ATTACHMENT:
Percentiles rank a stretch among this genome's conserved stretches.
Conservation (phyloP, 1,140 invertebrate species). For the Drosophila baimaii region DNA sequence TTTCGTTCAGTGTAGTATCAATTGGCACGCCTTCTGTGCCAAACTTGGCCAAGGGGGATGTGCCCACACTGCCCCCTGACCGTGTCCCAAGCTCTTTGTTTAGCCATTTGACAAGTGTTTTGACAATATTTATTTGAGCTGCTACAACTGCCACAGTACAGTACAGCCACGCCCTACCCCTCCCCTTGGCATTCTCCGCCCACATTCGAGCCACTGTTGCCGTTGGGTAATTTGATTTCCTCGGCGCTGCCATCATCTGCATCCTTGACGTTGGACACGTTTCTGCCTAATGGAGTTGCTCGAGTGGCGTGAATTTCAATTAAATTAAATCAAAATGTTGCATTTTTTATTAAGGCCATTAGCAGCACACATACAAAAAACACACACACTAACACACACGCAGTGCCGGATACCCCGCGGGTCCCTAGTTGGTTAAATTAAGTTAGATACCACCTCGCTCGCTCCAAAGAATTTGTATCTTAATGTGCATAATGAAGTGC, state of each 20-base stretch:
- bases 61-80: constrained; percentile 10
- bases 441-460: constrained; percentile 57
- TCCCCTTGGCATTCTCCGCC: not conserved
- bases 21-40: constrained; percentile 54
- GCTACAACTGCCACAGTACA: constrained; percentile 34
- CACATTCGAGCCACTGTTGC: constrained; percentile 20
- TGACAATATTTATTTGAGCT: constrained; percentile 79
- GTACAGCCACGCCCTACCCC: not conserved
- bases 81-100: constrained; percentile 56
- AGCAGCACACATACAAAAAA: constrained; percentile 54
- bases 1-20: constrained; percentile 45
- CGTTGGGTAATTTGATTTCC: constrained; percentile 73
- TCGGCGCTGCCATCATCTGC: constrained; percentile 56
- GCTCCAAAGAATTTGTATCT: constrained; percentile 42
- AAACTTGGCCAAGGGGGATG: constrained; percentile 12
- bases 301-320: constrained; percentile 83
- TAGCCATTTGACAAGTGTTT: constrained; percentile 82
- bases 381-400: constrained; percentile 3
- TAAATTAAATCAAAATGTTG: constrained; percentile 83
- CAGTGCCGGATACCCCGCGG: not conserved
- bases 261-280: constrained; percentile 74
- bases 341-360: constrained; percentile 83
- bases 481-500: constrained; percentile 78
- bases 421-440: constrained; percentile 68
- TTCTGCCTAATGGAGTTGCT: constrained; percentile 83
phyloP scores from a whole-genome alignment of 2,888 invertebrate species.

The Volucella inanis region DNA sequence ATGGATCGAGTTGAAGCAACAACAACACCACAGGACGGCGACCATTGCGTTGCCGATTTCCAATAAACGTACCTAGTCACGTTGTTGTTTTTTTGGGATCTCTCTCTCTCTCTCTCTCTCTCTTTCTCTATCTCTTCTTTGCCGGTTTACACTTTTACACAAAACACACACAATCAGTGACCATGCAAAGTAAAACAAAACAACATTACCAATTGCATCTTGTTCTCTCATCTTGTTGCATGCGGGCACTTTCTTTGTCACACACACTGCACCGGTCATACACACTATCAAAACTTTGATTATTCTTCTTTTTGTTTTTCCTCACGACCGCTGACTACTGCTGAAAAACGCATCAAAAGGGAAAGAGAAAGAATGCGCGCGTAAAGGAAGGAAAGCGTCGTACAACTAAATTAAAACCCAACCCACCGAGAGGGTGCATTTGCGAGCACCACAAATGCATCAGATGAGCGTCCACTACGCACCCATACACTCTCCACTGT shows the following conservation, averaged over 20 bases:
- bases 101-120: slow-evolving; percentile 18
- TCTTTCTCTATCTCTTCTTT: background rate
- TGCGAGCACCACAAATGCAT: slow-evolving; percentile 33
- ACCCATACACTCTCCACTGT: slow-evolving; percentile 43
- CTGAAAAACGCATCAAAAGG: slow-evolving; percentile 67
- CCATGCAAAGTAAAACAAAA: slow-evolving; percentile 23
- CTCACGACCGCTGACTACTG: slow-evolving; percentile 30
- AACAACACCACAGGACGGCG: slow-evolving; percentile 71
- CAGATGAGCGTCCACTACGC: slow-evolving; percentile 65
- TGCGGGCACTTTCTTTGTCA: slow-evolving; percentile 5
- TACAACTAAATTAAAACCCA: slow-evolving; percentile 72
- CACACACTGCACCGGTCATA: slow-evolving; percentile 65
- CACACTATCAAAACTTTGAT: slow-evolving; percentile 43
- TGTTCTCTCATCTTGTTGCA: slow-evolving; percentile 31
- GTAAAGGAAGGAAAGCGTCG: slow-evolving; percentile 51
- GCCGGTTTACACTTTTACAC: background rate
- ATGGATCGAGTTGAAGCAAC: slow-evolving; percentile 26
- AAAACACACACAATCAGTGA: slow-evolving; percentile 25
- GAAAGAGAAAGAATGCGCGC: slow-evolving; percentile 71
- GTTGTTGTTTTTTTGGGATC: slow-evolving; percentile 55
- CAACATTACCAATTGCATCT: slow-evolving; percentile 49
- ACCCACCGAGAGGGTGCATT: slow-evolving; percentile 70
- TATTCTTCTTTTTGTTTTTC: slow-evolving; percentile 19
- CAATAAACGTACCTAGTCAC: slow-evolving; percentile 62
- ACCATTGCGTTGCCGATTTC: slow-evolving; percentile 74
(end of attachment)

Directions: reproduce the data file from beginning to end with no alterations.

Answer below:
Percentiles rank a stretch among this genome's conserved stretches.
Conservation (phyloP, 1,140 invertebrate species). For the Drosophila baimaii region DNA sequence TTTCGTTCAGTGTAGTATCAATTGGCACGCCTTCTGTGCCAAACTTGGCCAAGGGGGATGTGCCCACACTGCCCCCTGACCGTGTCCCAAGCTCTTTGTTTAGCCATTTGACAAGTGTTTTGACAATATTTATTTGAGCTGCTACAACTGCCACAGTACAGTACAGCCACGCCCTACCCCTCCCCTTGGCATTCTCCGCCCACATTCGAGCCACTGTTGCCGTTGGGTAATTTGATTTCCTCGGCGCTGCCATCATCTGCATCCTTGACGTTGGACACGTTTCTGCCTAATGGAGTTGCTCGAGTGGCGTGAATTTCAATTAAATTAAATCAAAATGTTGCATTTTTTATTAAGGCCATTAGCAGCACACATACAAAAAACACACACACTAACACACACGCAGTGCCGGATACCCCGCGGGTCCCTAGTTGGTTAAATTAAGTTAGATACCACCTCGCTCGCTCCAAAGAATTTGTATCTTAATGTGCATAATGAAGTGC, state of each 20-base stretch:
- bases 61-80: constrained; percentile 10
- bases 441-460: constrained; percentile 57
- TCCCCTTGGCATTCTCCGCC: not conserved
- bases 21-40: constrained; percentile 54
- GCTACAACTGCCACAGTACA: constrained; percentile 34
- CACATTCGAGCCACTGTTGC: constrained; percentile 20
- TGACAATATTTATTTGAGCT: constrained; percentile 79
- GTACAGCCACGCCCTACCCC: not conserved
- bases 81-100: constrained; percentile 56
- AGCAGCACACATACAAAAAA: constrained; percentile 54
- bases 1-20: constrained; percentile 45
- CGTTGGGTAATTTGATTTCC: constrained; percentile 73
- TCGGCGCTGCCATCATCTGC: constrained; percentile 56
- GCTCCAAAGAATTTGTATCT: constrained; percentile 42
- AAACTTGGCCAAGGGGGATG: constrained; percentile 12
- bases 301-320: constrained; percentile 83
- TAGCCATTTGACAAGTGTTT: constrained; percentile 82
- bases 381-400: constrained; percentile 3
- TAAATTAAATCAAAATGTTG: constrained; percentile 83
- CAGTGCCGGATACCCCGCGG: not conserved
- bases 261-280: constrained; percentile 74
- bases 341-360: constrained; percentile 83
- bases 481-500: constrained; percentile 78
- bases 421-440: constrained; percentile 68
- TTCTGCCTAATGGAGTTGCT: constrained; percentile 83
phyloP scores from a whole-genome alignment of 2,888 invertebrate species.

The Volucella inanis region DNA sequence ATGGATCGAGTTGAAGCAACAACAACACCACAGGACGGCGACCATTGCGTTGCCGATTTCCAATAAACGTACCTAGTCACGTTGTTGTTTTTTTGGGATCTCTCTCTCTCTCTCTCTCTCTCTTTCTCTATCTCTTCTTTGCCGGTTTACACTTTTACACAAAACACACACAATCAGTGACCATGCAAAGTAAAACAAAACAACATTACCAATTGCATCTTGTTCTCTCATCTTGTTGCATGCGGGCACTTTCTTTGTCACACACACTGCACCGGTCATACACACTATCAAAACTTTGATTATTCTTCTTTTTGTTTTTCCTCACGACCGCTGACTACTGCTGAAAAACGCATCAAAAGGGAAAGAGAAAGAATGCGCGCGTAAAGGAAGGAAAGCGTCGTACAACTAAATTAAAACCCAACCCACCGAGAGGGTGCATTTGCGAGCACCACAAATGCATCAGATGAGCGTCCACTACGCACCCATACACTCTCCACTGT shows the following conservation, averaged over 20 bases:
- bases 101-120: slow-evolving; percentile 18
- TCTTTCTCTATCTCTTCTTT: background rate
- TGCGAGCACCACAAATGCAT: slow-evolving; percentile 33
- ACCCATACACTCTCCACTGT: slow-evolving; percentile 43
- CTGAAAAACGCATCAAAAGG: slow-evolving; percentile 67
- CCATGCAAAGTAAAACAAAA: slow-evolving; percentile 23
- CTCACGACCGCTGACTACTG: slow-evolving; percentile 30
- AACAACACCACAGGACGGCG: slow-evolving; percentile 71
- CAGATGAGCGTCCACTACGC: slow-evolving; percentile 65
- TGCGGGCACTTTCTTTGTCA: slow-evolving; percentile 5
- TACAACTAAATTAAAACCCA: slow-evolving; percentile 72
- CACACACTGCACCGGTCATA: slow-evolving; percentile 65
- CACACTATCAAAACTTTGAT: slow-evolving; percentile 43
- TGTTCTCTCATCTTGTTGCA: slow-evolving; percentile 31
- GTAAAGGAAGGAAAGCGTCG: slow-evolving; percentile 51
- GCCGGTTTACACTTTTACAC: background rate
- ATGGATCGAGTTGAAGCAAC: slow-evolving; percentile 26
- AAAACACACACAATCAGTGA: slow-evolving; percentile 25
- GAAAGAGAAAGAATGCGCGC: slow-evolving; percentile 71
- GTTGTTGTTTTTTTGGGATC: slow-evolving; percentile 55
- CAACATTACCAATTGCATCT: slow-evolving; percentile 49
- ACCCACCGAGAGGGTGCATT: slow-evolving; percentile 70
- TATTCTTCTTTTTGTTTTTC: slow-evolving; percentile 19
- CAATAAACGTACCTAGTCAC: slow-evolving; percentile 62
- ACCATTGCGTTGCCGATTTC: slow-evolving; percentile 74